Polluted water drama in Córdoba: Living with 5 litres of water per person per day

by Lorraine Williamson
polluted water

PROVINCIA DE CÓRDOBA – It’s not raining, the reservoirs are getting emptier and that causes a lot of problems. In 24 villages in the Andalucian province of Córdoba, polluted water comes out of the tap. That is why water is distributed every morning and afternoon by the municipalities. 

Trucks distribute five litres of water per person per day to residents of villages such as Pozoblanco. The average normal water consumption in Spain is 142 litres per person per day (source). A difference of 137 litres. To put that into perspective: with an average shower, you use 35 to 70 litres of water. 

Greenish colour 

One resident told LaSexta, “Suddenly you can’t even rinse your veggies and the water tastes like it has algae in it. It’s a greenish colour.” It is therefore true that the inhabitants of Pozoblanco and 23 other villages in the north of the province of Córdoba cannot drink the water. It is polluted with excess organic carbon. Cooking is no longer possible with tap water. 

Related post: Drought in Spain: 27% of the country is already on alert or in distress of water shortages 

Run on bottled water 

It seems that this problem has been exacerbated after the transfer of water between two reservoirs in response to the drought. In the local supermarkets, it is noticeable that as soon as the doors are opened there is a run on bottled water. Restaurants are also experiencing problems due to water scarcity and the poor quality of the water that is available.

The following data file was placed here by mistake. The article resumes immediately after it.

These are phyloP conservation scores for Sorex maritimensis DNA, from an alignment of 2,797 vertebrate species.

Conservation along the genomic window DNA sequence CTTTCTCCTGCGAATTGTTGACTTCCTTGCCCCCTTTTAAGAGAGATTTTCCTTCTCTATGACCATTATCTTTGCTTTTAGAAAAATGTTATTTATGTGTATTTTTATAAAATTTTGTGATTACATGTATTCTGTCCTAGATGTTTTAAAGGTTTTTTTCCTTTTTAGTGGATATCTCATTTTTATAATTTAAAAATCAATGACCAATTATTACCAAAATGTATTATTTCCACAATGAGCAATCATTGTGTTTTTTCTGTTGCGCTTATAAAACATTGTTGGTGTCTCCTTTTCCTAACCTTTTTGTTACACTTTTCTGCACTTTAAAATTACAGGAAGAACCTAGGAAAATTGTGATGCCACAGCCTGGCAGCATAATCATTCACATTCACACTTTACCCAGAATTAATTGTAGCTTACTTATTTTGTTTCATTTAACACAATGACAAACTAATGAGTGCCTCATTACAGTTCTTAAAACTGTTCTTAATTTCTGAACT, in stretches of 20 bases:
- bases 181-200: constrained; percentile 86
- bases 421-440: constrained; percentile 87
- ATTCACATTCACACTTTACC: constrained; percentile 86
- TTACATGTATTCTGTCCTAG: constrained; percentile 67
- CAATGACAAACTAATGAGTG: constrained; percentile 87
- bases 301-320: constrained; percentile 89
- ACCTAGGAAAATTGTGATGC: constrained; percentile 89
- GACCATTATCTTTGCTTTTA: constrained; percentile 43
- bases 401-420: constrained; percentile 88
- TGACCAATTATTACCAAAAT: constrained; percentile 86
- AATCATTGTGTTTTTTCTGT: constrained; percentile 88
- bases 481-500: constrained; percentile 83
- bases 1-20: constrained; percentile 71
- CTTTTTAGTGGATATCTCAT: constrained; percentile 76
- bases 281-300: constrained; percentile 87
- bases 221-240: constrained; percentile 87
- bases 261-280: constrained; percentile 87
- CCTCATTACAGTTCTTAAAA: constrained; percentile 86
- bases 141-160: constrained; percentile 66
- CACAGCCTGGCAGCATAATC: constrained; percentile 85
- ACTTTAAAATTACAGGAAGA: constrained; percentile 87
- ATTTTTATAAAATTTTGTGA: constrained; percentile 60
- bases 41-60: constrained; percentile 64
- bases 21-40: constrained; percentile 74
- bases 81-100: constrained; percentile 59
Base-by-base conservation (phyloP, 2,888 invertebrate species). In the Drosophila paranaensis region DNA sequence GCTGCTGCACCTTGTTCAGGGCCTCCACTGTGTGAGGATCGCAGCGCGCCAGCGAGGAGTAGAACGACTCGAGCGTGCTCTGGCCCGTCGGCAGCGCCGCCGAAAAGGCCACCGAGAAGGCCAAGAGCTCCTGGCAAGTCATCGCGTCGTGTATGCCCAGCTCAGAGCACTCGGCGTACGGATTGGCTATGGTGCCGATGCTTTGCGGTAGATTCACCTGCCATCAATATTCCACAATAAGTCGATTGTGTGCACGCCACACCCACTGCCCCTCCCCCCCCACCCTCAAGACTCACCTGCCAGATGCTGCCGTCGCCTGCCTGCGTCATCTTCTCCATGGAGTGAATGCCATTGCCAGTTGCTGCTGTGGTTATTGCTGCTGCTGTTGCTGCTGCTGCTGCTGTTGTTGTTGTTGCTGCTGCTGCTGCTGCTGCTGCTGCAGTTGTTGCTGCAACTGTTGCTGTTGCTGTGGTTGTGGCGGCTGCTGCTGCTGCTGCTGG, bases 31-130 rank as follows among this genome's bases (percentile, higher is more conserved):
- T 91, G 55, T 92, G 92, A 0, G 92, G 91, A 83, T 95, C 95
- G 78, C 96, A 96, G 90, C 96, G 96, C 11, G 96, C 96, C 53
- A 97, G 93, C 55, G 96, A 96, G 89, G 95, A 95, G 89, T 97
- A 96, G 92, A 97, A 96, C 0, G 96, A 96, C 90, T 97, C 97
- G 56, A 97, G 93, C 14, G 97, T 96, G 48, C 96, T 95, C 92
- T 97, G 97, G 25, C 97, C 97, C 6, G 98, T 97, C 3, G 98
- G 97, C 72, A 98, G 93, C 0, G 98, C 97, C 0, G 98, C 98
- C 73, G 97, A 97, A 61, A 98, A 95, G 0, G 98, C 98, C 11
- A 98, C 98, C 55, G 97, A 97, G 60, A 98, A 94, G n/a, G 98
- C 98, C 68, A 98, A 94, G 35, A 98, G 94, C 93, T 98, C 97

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Authorities looking for a solution 

No one knows how long this situation will last. The mayors of the affected villages already met with the provincial government on Wednesday to look for a solution. After all, citizens cannot lead a dignified life without water. 

Read also: Is tap water safe to drink in Spain? 

The local differences with regard to the water supply are large. This is not only due to differences in precipitation per geographical zone, but also to how much water is used for agriculture or keeping golf courses green. 

For example, the Axarquía region east of Málaga has been plagued by drought and restrictive measures for some time, while people on the Costa del Sol, west of Málaga, are not affected by anything. The province of Almería in the far east of Andalucia also regularly suffers from droughts. This while this province, together with a large part of the Murcia region, is called the ‘vegetable garden’ of Europe because of its intensive agriculture. 

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